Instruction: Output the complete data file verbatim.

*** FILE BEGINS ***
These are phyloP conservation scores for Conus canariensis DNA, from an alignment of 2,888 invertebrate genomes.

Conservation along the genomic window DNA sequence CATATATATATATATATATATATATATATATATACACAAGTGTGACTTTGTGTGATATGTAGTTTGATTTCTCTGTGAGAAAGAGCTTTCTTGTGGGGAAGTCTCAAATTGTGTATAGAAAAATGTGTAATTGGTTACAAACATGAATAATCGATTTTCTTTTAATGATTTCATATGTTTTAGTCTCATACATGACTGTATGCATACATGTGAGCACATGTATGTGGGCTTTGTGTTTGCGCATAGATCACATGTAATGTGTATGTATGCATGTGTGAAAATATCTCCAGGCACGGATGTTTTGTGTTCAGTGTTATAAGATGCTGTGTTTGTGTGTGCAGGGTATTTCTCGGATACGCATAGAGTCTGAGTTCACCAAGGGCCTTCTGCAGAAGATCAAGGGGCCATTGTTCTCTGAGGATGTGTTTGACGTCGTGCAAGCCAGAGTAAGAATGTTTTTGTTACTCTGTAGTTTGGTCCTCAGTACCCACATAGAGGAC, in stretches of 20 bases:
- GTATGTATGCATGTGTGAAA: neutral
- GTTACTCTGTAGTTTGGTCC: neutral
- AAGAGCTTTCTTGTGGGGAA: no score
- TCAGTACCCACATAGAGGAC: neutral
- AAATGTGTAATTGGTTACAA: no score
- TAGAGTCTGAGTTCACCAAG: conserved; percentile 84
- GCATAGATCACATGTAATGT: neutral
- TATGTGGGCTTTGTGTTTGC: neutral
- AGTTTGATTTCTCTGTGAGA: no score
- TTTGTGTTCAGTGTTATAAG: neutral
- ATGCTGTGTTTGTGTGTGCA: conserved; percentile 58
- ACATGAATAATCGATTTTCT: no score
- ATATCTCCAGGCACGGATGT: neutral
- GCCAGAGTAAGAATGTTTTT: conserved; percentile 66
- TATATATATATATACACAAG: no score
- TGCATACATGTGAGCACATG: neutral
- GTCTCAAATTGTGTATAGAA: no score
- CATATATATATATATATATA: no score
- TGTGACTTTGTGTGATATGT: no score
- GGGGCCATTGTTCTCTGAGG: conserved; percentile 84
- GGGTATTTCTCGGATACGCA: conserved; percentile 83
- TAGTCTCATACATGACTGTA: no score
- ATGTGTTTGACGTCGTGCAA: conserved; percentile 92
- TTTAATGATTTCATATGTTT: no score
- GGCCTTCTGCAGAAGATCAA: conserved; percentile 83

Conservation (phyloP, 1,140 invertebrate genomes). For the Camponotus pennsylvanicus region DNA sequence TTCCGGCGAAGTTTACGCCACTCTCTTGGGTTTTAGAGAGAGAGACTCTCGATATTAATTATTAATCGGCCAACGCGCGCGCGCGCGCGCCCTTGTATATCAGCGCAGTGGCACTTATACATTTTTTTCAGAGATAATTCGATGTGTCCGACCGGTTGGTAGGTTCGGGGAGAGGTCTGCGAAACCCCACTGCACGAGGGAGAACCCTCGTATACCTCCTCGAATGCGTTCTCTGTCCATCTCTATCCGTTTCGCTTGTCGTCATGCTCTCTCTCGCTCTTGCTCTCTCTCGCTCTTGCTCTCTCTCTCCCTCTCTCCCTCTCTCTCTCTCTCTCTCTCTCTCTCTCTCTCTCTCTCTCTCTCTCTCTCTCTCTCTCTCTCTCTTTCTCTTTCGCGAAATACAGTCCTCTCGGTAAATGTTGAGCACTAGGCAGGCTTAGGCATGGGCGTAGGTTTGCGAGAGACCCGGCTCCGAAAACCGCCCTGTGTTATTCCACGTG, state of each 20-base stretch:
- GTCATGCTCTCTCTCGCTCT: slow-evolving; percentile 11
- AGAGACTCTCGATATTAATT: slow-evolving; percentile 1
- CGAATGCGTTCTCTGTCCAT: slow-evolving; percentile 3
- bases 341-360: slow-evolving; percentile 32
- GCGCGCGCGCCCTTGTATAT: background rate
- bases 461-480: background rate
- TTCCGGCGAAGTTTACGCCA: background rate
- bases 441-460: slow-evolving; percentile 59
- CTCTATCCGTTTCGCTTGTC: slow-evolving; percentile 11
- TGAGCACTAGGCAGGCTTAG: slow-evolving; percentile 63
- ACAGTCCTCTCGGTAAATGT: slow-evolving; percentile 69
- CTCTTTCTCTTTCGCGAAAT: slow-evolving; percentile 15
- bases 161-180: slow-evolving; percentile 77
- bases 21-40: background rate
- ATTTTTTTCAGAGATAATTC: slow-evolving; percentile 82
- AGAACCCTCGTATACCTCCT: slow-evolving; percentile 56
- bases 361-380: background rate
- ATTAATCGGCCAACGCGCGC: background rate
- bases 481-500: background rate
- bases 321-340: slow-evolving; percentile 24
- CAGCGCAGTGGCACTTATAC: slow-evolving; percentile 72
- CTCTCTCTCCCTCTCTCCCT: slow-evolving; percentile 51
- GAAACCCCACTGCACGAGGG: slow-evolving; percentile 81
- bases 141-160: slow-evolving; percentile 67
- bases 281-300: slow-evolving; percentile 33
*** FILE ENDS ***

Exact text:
These are phyloP conservation scores for Conus canariensis DNA, from an alignment of 2,888 invertebrate genomes.

Conservation along the genomic window DNA sequence CATATATATATATATATATATATATATATATATACACAAGTGTGACTTTGTGTGATATGTAGTTTGATTTCTCTGTGAGAAAGAGCTTTCTTGTGGGGAAGTCTCAAATTGTGTATAGAAAAATGTGTAATTGGTTACAAACATGAATAATCGATTTTCTTTTAATGATTTCATATGTTTTAGTCTCATACATGACTGTATGCATACATGTGAGCACATGTATGTGGGCTTTGTGTTTGCGCATAGATCACATGTAATGTGTATGTATGCATGTGTGAAAATATCTCCAGGCACGGATGTTTTGTGTTCAGTGTTATAAGATGCTGTGTTTGTGTGTGCAGGGTATTTCTCGGATACGCATAGAGTCTGAGTTCACCAAGGGCCTTCTGCAGAAGATCAAGGGGCCATTGTTCTCTGAGGATGTGTTTGACGTCGTGCAAGCCAGAGTAAGAATGTTTTTGTTACTCTGTAGTTTGGTCCTCAGTACCCACATAGAGGAC, in stretches of 20 bases:
- GTATGTATGCATGTGTGAAA: neutral
- GTTACTCTGTAGTTTGGTCC: neutral
- AAGAGCTTTCTTGTGGGGAA: no score
- TCAGTACCCACATAGAGGAC: neutral
- AAATGTGTAATTGGTTACAA: no score
- TAGAGTCTGAGTTCACCAAG: conserved; percentile 84
- GCATAGATCACATGTAATGT: neutral
- TATGTGGGCTTTGTGTTTGC: neutral
- AGTTTGATTTCTCTGTGAGA: no score
- TTTGTGTTCAGTGTTATAAG: neutral
- ATGCTGTGTTTGTGTGTGCA: conserved; percentile 58
- ACATGAATAATCGATTTTCT: no score
- ATATCTCCAGGCACGGATGT: neutral
- GCCAGAGTAAGAATGTTTTT: conserved; percentile 66
- TATATATATATATACACAAG: no score
- TGCATACATGTGAGCACATG: neutral
- GTCTCAAATTGTGTATAGAA: no score
- CATATATATATATATATATA: no score
- TGTGACTTTGTGTGATATGT: no score
- GGGGCCATTGTTCTCTGAGG: conserved; percentile 84
- GGGTATTTCTCGGATACGCA: conserved; percentile 83
- TAGTCTCATACATGACTGTA: no score
- ATGTGTTTGACGTCGTGCAA: conserved; percentile 92
- TTTAATGATTTCATATGTTT: no score
- GGCCTTCTGCAGAAGATCAA: conserved; percentile 83

Conservation (phyloP, 1,140 invertebrate genomes). For the Camponotus pennsylvanicus region DNA sequence TTCCGGCGAAGTTTACGCCACTCTCTTGGGTTTTAGAGAGAGAGACTCTCGATATTAATTATTAATCGGCCAACGCGCGCGCGCGCGCGCCCTTGTATATCAGCGCAGTGGCACTTATACATTTTTTTCAGAGATAATTCGATGTGTCCGACCGGTTGGTAGGTTCGGGGAGAGGTCTGCGAAACCCCACTGCACGAGGGAGAACCCTCGTATACCTCCTCGAATGCGTTCTCTGTCCATCTCTATCCGTTTCGCTTGTCGTCATGCTCTCTCTCGCTCTTGCTCTCTCTCGCTCTTGCTCTCTCTCTCCCTCTCTCCCTCTCTCTCTCTCTCTCTCTCTCTCTCTCTCTCTCTCTCTCTCTCTCTCTCTCTCTCTCTCTCTCTTTCTCTTTCGCGAAATACAGTCCTCTCGGTAAATGTTGAGCACTAGGCAGGCTTAGGCATGGGCGTAGGTTTGCGAGAGACCCGGCTCCGAAAACCGCCCTGTGTTATTCCACGTG, state of each 20-base stretch:
- GTCATGCTCTCTCTCGCTCT: slow-evolving; percentile 11
- AGAGACTCTCGATATTAATT: slow-evolving; percentile 1
- CGAATGCGTTCTCTGTCCAT: slow-evolving; percentile 3
- bases 341-360: slow-evolving; percentile 32
- GCGCGCGCGCCCTTGTATAT: background rate
- bases 461-480: background rate
- TTCCGGCGAAGTTTACGCCA: background rate
- bases 441-460: slow-evolving; percentile 59
- CTCTATCCGTTTCGCTTGTC: slow-evolving; percentile 11
- TGAGCACTAGGCAGGCTTAG: slow-evolving; percentile 63
- ACAGTCCTCTCGGTAAATGT: slow-evolving; percentile 69
- CTCTTTCTCTTTCGCGAAAT: slow-evolving; percentile 15
- bases 161-180: slow-evolving; percentile 77
- bases 21-40: background rate
- ATTTTTTTCAGAGATAATTC: slow-evolving; percentile 82
- AGAACCCTCGTATACCTCCT: slow-evolving; percentile 56
- bases 361-380: background rate
- ATTAATCGGCCAACGCGCGC: background rate
- bases 481-500: background rate
- bases 321-340: slow-evolving; percentile 24
- CAGCGCAGTGGCACTTATAC: slow-evolving; percentile 72
- CTCTCTCTCCCTCTCTCCCT: slow-evolving; percentile 51
- GAAACCCCACTGCACGAGGG: slow-evolving; percentile 81
- bases 141-160: slow-evolving; percentile 67
- bases 281-300: slow-evolving; percentile 33